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Why’d You Do THAT?! Understanding Interpersonal Needs & Motivations

Why’d You Do THAT?! Understanding Interpersonal Needs & Motivations

Understanding personality type helps us see how our minds are wired—how we like to get energized, take in information, make decisions, and orient ourselves to the outer world. Understanding interpersonal needs gives us insight into another aspect of our personality—what motivates our behavior in regard to how much interaction we want with others.


For example, we know that people who prefer Extraversion are energized by the outer world of people and things, but what if they have low interpersonal needs? How they express their Extraversion will “show up” differently compared to Extraverts who have high interpersonal needs. Interpersonal needs add another unique dimension to who we are and why we do the things we do.


Based on the research of Will Schutz, PhD, the FIRO-B® instrument was created to assess interpersonal needs. The theory is that beyond our physiological needs—for food and safety, for example—we each have interpersonal needs—for Inclusion, Control, and Affection—that strongly motivate us. Unlike personality type preferences, which, according to Jung, are hardwired at birth, interpersonal needs are developed throughout our lifetime, based on our experiences, culture, values, and so on. As Schutz explains, everyone has the desire to express Inclusion, Control, and Affection, as well as to receive these from others.  These interpersonal needs are ranked low, medium, or high depending on the strength of the desire to get them met.


Knowing about interpersonal needs gives us a better sense of why we seek out or avoid certain situations, as well as why we seek to be “satisfied” or to have those needs met.


Inclusion, sometimes called Involvement, is about the need to belong. The desire to be recognized, to be a part of the group, is Wanted Inclusion. It could be a work group, a book club, a family circle, a sports team (or a group that watches a particular sport), a volunteer group, or even an organization. The other side of this interpersonal need is Expressed Inclusion—the drive to include others, to decide who to include.. For some, Inclusion is not a strong motivating factor, while for others it is very important.


Control, sometimes called Influence, is another interpersonal need that may motivate an individual’s behavior. How important is it to you to be in charge or to not be “managed” in any way? The need to lead, influence, provide structure, make the decisions is Expressed Control. Wanted Control is about how much you want others to lead, provide structure, set the goals, etc. Is your motivation to have this interpersonal need met low, medium, or high in either dimension? Think about how often you are “driven” to take charge. If you find yourself constantly wanting to be in charge, is it because you feel others are incompetent or because you want to drive the direction? Do you feel that others in a leadership role are there to provide you with structure and direction, or that they should trust you to fulfill your role the way you want to? For some, it may be difficult to delegate effectively, or they may overvalue competence (not valuing a learning experience, but instead seeing a mistake as a disaster). For others, the strong need for independence and freedom from responsibility may limit their effectiveness in relationships.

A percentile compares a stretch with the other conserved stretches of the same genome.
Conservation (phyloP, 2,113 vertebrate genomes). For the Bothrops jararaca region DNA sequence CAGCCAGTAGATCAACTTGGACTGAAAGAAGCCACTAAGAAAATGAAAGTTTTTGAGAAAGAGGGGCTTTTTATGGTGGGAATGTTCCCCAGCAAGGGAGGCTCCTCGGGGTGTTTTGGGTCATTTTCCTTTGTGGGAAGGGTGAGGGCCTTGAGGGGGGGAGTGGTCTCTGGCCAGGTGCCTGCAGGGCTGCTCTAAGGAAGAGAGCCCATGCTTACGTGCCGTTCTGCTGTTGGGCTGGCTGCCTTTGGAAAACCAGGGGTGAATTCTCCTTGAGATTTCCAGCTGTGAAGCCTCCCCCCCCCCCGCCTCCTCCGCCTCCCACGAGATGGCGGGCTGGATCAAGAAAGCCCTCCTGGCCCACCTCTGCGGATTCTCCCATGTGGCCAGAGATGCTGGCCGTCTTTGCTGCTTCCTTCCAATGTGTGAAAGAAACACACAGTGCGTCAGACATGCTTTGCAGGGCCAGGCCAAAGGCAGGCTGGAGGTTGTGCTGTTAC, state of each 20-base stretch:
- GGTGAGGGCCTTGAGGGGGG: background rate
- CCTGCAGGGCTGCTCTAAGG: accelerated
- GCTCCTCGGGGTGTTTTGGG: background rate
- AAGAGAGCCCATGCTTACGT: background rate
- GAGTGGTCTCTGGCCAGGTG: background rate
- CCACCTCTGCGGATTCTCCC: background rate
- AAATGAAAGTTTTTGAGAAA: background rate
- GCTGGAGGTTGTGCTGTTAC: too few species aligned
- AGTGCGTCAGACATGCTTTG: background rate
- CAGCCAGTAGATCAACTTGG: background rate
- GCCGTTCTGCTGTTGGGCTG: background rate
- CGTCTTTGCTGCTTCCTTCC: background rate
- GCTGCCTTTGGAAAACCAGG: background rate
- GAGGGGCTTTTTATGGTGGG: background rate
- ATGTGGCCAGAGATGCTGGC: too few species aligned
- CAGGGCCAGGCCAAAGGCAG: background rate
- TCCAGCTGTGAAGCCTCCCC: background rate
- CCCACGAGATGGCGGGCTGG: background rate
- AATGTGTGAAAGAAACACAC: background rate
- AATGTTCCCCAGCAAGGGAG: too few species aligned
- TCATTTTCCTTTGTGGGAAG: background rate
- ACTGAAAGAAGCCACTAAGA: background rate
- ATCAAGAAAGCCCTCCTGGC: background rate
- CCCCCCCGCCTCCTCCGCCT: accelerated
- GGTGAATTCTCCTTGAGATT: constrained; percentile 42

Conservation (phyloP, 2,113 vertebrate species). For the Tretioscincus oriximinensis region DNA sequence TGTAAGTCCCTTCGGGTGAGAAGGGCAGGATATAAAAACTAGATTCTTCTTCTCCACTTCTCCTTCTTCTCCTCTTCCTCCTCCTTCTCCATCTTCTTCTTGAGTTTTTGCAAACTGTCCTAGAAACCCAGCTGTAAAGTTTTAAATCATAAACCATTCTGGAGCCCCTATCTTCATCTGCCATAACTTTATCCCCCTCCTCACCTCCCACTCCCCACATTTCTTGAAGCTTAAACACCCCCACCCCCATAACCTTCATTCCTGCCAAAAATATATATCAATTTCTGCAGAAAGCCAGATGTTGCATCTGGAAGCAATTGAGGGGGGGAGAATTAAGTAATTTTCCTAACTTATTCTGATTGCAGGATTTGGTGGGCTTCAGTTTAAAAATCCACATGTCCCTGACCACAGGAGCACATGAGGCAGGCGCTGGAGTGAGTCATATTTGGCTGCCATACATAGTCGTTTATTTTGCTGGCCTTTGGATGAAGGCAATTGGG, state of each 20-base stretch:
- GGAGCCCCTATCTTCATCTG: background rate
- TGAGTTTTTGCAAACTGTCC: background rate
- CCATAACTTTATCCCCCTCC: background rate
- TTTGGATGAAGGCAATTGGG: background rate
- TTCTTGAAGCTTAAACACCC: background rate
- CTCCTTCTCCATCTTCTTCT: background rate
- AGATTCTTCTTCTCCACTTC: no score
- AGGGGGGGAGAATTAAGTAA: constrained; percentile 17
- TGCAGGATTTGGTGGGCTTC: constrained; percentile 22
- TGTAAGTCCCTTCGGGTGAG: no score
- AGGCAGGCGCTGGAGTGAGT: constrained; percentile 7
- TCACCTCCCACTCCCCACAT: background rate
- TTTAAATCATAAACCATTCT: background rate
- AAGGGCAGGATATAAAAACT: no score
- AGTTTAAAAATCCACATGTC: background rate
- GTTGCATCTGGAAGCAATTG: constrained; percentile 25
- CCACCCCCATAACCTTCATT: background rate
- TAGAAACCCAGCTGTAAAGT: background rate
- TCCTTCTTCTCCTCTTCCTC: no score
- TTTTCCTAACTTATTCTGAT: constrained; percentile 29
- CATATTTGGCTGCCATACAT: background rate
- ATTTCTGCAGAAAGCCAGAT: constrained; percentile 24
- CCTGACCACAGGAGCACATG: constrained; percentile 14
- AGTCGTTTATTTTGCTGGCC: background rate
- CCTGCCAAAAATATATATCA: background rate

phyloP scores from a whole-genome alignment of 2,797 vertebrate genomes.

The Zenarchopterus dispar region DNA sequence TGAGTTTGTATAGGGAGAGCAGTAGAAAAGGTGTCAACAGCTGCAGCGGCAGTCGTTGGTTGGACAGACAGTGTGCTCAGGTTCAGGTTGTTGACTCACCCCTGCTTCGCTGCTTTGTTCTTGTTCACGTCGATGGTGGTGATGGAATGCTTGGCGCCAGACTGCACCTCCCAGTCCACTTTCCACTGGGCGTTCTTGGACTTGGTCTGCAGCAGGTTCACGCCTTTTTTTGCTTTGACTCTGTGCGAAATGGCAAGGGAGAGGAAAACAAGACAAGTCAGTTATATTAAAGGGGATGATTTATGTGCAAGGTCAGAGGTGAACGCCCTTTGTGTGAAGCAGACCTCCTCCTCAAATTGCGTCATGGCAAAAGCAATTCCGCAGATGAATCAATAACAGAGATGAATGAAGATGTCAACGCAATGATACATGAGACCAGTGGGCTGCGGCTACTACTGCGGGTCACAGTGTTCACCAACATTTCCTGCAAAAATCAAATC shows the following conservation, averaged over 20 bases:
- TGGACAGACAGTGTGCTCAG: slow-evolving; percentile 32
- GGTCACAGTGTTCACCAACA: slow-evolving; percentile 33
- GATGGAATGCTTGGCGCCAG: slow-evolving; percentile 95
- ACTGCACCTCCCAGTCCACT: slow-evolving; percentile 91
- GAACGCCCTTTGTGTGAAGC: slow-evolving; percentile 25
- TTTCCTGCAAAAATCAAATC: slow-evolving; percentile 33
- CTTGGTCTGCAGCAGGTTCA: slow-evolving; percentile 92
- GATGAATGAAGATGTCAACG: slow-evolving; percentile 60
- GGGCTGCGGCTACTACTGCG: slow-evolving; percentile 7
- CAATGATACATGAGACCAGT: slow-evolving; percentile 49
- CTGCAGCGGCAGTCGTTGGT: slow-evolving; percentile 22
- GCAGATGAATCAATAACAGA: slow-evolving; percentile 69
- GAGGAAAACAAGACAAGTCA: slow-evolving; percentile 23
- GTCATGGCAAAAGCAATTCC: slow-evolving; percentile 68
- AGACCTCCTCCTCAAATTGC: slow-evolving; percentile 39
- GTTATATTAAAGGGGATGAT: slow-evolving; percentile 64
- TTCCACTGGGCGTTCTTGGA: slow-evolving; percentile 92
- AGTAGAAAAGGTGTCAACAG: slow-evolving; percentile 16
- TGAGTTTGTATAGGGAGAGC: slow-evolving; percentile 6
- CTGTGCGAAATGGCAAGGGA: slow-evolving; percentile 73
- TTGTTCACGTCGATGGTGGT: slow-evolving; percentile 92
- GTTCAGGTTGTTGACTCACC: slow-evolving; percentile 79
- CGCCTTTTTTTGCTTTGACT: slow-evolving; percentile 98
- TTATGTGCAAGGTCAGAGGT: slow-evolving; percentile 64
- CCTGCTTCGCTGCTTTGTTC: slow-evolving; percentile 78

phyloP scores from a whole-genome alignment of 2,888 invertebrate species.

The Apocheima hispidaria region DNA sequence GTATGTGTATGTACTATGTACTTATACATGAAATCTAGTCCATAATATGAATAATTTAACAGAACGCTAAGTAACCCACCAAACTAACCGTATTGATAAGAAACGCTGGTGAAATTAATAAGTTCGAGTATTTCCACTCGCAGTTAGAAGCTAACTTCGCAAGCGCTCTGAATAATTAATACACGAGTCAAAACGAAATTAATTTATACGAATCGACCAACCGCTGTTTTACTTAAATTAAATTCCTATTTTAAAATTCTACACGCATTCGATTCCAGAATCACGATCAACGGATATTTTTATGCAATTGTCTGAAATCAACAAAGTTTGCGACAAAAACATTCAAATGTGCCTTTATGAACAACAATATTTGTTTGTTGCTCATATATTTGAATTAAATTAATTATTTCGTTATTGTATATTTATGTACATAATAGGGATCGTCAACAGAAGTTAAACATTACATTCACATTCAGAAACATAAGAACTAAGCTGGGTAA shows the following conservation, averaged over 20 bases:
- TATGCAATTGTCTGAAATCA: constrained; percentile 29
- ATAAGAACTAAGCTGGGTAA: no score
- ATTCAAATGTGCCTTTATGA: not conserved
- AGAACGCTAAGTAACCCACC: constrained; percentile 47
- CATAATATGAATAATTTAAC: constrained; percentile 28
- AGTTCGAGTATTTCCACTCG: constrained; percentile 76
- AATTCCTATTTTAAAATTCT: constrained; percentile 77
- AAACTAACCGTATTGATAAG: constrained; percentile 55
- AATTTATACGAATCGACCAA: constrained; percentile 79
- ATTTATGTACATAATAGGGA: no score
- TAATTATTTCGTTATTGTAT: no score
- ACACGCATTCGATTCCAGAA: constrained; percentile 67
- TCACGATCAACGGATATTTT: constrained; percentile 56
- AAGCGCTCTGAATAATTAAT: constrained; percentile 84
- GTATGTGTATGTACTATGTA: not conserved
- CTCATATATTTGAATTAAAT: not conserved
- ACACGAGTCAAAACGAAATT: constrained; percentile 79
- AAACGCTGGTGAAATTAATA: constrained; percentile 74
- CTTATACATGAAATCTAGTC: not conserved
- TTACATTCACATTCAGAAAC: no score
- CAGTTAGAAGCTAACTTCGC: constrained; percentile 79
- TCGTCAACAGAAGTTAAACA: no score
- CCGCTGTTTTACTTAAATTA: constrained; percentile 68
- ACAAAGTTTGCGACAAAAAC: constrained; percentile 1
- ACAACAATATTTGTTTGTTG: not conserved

Affection, sometimes called Connection, is about one-to-one relationships and the emotional ties and warm connections between people. Wanted Affection has to do with how much warmth and closeness you want in relationships. Think about how often you disclose your feelings to individuals and how willing you are to listen to theirs. How important is it for you to be liked by others? How many individuals are you close to, and how would you define close? Do you have a few deeper relationships or do you consider everyone you meet (get acquainted with) a friend? Expressed Affection is about how willing you are to develop a close and warm connection with another person. How often do you act in ways that encourage closeness to another? Because of differences in this interpersonal need, some people may be perceived as unapproachable, while others may be disappointed in a relationship because the other person doesn’t accept the depth and intensity that they want and need. If we are seeking to have our interpersonal needs met and our current circumstances (work or home, for example) don’t meet them, we will actively seek to get these needs met in other ways.


This post is part of a series on Relationships, Connections and Conflict. If you’d like to start from the beginning of the series, read the first post here.

And/or continue from where you are now and read the second part to this blog post: What Do You WANT from Me? How Understanding Motivation Can Lead to More Effective Behavior!

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